Does anyone know of any alternative or I am simply looking at a greener concrete product?
Kris Minto wrote:I was interested in buying one or two decks of cards until I saw the $20 shipping. It would cost me a minimum of $40 which is a little much when you could put that towards a permaculture book.
All of the international shipping stuff that I've seen has become freaky expensive. And it seems to be on the rise.
I agree with you that it is expensive nowadays but shipping to Canada is far cheaper than oversea. What is the weight and dimension (W-H-L) and I am assuming it will be shipped from Montana?
I live in the suburbs so I don't drink my water, I simply use it for my garden. I think the issue I have is all the books, video and articles I've read need to explain when you should install a first flush and not just advise everyone to follow a template. As I stated above, most individuals wouldn't need one which would save on cost and waste.
The only reason I came up with having a first flush for those who are only planning to water their garden would be to remove any contaminants and divert it to a spot on their land which isn't being used for some type of food production. This isn't mentioned in any of the material I have read. In my case that's not possible because I live in the suburbs and utilize my whole 1/12th of an acre for growing food.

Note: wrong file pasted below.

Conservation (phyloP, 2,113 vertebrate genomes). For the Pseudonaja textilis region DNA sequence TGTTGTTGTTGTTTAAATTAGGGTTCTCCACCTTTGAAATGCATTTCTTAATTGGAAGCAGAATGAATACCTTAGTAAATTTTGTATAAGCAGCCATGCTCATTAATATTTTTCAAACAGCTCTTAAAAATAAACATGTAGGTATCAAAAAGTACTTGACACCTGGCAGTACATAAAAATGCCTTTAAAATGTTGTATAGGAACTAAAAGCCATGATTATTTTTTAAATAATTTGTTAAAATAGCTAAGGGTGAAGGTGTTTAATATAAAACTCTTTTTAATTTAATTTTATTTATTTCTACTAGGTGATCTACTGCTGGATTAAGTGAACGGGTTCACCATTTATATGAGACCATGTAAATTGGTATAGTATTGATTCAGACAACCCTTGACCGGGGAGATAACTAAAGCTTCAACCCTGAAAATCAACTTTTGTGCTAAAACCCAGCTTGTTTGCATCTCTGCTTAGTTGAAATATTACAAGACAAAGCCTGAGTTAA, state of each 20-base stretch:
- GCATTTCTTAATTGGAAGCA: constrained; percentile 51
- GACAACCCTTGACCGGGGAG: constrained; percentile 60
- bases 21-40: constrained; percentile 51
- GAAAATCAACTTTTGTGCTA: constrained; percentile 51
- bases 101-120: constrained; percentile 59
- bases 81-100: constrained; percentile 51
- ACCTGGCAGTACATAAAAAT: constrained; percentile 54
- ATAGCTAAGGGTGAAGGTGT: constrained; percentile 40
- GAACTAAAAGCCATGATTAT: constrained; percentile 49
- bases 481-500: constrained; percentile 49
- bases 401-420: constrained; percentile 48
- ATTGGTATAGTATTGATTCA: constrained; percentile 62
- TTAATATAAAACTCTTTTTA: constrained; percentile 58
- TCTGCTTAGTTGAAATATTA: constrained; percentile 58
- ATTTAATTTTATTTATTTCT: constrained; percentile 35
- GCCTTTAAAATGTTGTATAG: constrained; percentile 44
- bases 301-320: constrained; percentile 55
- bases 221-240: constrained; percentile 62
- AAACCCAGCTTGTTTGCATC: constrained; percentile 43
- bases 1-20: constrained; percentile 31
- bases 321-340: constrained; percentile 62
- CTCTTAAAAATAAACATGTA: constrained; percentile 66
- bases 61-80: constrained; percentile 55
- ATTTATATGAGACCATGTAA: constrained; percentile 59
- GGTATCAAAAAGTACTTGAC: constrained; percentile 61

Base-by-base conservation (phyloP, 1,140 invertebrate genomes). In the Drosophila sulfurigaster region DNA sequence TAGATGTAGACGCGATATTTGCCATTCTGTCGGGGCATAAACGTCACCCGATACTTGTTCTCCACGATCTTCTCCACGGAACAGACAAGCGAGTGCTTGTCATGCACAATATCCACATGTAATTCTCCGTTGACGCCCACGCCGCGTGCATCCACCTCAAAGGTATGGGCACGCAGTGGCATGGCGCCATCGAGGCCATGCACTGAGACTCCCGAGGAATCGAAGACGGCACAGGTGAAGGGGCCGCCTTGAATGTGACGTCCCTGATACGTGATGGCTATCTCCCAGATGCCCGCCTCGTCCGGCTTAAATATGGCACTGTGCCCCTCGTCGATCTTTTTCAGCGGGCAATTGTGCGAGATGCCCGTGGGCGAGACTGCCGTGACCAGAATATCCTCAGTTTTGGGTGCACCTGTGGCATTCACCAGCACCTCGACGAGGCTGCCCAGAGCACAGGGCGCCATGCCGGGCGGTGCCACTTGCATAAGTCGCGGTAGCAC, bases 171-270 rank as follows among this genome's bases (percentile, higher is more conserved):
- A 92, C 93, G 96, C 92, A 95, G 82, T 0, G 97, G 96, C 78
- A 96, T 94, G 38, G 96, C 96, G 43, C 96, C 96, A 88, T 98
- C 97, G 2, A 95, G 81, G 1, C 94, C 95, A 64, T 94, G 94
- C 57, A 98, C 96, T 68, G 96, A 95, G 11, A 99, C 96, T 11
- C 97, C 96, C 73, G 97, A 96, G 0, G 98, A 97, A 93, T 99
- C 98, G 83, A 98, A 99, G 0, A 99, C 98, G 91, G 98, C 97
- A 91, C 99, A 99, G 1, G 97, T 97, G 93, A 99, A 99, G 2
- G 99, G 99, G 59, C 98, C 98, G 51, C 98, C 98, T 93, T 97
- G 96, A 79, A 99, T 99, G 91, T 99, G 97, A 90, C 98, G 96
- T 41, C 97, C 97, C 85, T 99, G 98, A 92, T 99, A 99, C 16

I have mixed feeling about this one. On one hand it would be nice to eliminate petroleum base fertilizers which cause environmental issue on various levels but on the other hand I get a feeling this will simply be used in addition to synthetic fertilizer in hope to get an even bigger yield. It will only be a matter of time before DuPond/Monsanto creates a new GMO which will insure fast growth from the extra nitrogen but not at the expense of the fruit.
I don't understand why have a need to fix something that isn't broken.
Leila Rich wrote:I'd divert it into a garden barrel.
I am assuming you then use that water onto your garden. If so I don't see how using a first flush if of any use. The only reason I could come up with why I personally would use a first flush is if I was using the water for an outdoor shower/sink.
I think the point I am getting at is 90% of individual who use the rainwater catchment system is to water their garden then I don't the real benefit since the first flush still ends up in your garden one way or another.
Thanks for your response Allen. What you wrote make sense but that likely doesn't apply to 99% of individuals now days. I get the impression people are simply following a template seen in book or online and not asking themselves the question "what purpose will this serve me?". Using more material to create a first flush when there is no added benefit isn't very environmentally friendly and adds more complexity to a system which can result in more points of failure.
I have a small rain catchment system but did not install a first flush because the water would simply be dumped in my garden where the rest of the water in the tanks will be used for.
I did not put a first flush system because the water would end up in my soil unless I dumped into the city water treatment system which isn't very permaculture. The amount of energy and chemical used to clean our water is pretty enormous.
I keep seeing people setting up a first flush diverter on their rain water catchment system. I understand the concept as to why it is done but all the video and article I have seen simply release the first flush into their garden or swale between rain. If that is the case, why bother putting a first flush to begin with?